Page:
U.S. Vice President Joe Biden left Trinidad and Tobago on Tuesday after what he and leaders of the mostly English-speaking 15-member Caribbean Community and the Dominican Republic called “frank” discussions on issues of mutual interests.
“It was completely open, completely frank and completely straightforward — even where we disagreed,” Biden said before heading to Brazil, where he will spend three days discussing energy matters and improved U.S. relations with the South American power.
Energy-rich Trinidad was the second stop on the vice president’s three-nation tour that began Sunday in Colombia. Meeting with Colombian President Juan Manuel Santos, Biden stressed the U.S. support for that nation’s “remarkable progress” in pushing peace and stressed — as he did with Caribbean leaders — the Obama administration’s desire to work as a partner.
“Our country is deeply invested and wants to become more deeply invested in a partnership with all the nations of the Caribbean,” Biden said at a news conference, where he was joined by Caricom Chairman and Haitian President Michel J. Martelly and Trinidad and Tobago Prime Minister Kamla Persad-Bissessar.
“Our search for growth, jobs and affordable supplies of energy, our fight against transnational crime, and the protection of our climate and our environment — all of these issues, all of these issues have no respect for borders and they affect all of our borders,” Biden said. “They directly affect the people of my country and each and every one of yours.”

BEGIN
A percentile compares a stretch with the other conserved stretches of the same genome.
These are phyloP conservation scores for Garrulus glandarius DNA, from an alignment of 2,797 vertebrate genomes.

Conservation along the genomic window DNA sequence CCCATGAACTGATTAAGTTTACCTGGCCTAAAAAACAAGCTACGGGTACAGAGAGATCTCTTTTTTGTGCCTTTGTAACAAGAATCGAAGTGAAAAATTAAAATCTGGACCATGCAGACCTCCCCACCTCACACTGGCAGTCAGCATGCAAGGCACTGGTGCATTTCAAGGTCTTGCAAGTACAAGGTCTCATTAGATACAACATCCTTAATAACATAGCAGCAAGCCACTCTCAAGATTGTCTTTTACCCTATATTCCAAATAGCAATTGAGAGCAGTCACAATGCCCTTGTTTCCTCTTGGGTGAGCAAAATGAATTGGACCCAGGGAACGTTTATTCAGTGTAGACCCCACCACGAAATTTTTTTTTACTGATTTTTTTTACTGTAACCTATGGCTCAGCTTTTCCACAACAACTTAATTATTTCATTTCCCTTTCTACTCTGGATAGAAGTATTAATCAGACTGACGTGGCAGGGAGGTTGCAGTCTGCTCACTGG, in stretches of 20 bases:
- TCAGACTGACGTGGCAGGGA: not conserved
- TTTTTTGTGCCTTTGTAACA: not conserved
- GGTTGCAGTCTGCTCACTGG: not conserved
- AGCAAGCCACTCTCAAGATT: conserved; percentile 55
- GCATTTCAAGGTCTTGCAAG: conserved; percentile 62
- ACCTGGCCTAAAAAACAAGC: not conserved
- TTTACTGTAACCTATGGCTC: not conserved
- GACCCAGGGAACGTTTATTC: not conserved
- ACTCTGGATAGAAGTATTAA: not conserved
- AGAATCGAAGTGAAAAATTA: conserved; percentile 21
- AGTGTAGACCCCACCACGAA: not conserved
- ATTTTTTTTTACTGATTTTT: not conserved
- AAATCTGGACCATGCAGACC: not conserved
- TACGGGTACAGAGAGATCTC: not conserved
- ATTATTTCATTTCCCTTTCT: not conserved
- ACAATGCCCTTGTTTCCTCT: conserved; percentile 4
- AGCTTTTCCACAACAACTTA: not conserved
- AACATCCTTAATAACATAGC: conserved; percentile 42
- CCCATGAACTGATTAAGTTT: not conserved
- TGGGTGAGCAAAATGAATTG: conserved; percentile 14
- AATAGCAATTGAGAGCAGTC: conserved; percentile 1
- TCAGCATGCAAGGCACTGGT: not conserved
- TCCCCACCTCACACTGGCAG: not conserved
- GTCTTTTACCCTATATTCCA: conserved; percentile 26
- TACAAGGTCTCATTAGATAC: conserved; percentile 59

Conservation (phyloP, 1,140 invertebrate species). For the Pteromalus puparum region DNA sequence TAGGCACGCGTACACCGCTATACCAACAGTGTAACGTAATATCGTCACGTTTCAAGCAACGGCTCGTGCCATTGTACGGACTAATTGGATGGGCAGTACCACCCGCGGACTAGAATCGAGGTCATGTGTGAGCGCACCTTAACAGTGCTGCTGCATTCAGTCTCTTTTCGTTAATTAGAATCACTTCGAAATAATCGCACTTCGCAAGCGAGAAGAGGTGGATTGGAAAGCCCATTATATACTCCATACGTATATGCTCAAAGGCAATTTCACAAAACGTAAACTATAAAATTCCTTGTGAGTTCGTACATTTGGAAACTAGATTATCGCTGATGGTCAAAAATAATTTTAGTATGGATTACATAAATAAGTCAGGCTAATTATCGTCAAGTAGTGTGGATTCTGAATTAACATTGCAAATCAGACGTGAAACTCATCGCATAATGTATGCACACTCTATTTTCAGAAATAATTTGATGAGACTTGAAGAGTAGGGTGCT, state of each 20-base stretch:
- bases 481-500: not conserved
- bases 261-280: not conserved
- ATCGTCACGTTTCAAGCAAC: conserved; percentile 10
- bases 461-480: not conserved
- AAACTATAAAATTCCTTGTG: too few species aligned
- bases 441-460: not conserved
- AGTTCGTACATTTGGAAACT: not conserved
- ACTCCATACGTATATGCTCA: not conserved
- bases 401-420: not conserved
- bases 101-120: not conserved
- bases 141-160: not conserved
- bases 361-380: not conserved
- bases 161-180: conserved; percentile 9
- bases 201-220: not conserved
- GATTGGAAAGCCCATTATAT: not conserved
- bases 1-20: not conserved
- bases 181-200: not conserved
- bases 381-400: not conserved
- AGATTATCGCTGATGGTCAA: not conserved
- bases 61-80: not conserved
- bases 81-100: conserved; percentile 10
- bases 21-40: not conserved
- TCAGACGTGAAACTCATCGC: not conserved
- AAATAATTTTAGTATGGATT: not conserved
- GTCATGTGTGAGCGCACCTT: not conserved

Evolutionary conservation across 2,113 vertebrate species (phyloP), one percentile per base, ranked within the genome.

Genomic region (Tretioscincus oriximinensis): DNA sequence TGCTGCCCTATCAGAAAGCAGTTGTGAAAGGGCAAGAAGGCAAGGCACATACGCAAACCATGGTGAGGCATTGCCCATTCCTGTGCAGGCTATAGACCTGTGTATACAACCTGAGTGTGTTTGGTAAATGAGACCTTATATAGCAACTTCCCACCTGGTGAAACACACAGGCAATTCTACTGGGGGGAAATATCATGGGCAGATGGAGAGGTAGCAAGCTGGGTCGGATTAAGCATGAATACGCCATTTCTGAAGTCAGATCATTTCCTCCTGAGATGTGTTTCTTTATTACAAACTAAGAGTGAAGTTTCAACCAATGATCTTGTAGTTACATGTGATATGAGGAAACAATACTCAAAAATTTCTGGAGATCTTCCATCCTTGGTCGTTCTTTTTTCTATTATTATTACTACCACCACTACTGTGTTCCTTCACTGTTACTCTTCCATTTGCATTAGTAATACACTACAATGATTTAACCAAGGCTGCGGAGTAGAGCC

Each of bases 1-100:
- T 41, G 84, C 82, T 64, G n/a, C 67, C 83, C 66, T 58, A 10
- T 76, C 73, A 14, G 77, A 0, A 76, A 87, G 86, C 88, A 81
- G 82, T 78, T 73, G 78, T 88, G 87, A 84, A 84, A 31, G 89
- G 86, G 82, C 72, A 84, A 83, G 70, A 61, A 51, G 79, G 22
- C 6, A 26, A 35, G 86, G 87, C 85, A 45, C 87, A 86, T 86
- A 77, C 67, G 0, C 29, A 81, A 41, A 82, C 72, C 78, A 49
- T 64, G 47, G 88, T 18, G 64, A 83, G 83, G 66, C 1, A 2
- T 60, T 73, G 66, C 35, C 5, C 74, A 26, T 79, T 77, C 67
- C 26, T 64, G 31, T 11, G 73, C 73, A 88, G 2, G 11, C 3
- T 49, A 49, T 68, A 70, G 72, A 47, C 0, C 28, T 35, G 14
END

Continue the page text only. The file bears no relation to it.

Persad-Bissessar said the leaders’ discussion with Biden was “at times brutal” as they voiced concerns on issues ranging from trade and security to the perception that the U.S. doesn’t care about the Caribbean. The U.S. and rum-producing Caribbean nations have been in a long-running trade dispute over subsides for U.S. Virgin Islands and Puerto Rico producers, while the U.S. and Antigua and Barbuda remain at odds over Internet gambling websites.
“We believe that today’s discussions further strengthen the relationship between the Caribbean and the United States,” Martelly said. “It would no doubt help the United States to articulate clearly its policy toward the Caribbean, which would provide an overarching framework for the relationship and cooperation.”
Biden’s tour of the region comes as the hemisphere is increasingly being courted by other global powers. As Biden prepares to return to the U.S., the People’s Republic of China President Xi Jinping is scheduled to arrive in Trinidad as part of his own Latin American tour before meeting with President Barack Obama next week in California. Last week, the Obama administration downplayed the China visit, but acknowledged that Biden’s tour is “our latest demonstration of an approach to engagement.”
While discussions with Caribbean leaders focused mostly on regional concerns, Biden did find time to make a pitch for a domestic issue — immigration reform. He noted that while 11 million undocumented immigrants are living in the shadows in the United States, “3.6 million members of a hardworking, Caribbean diaspora” live in the U.S.
“As a consequence, they send more than $8 billion in remittances back to their home countries in the Caribbean,” he said.
Biden ended the visit by signing a trade agreement with Caricom and a renewable energy agreement with Trinidad. Leaders also noted that the visit is a prelude to a future summit with Obama.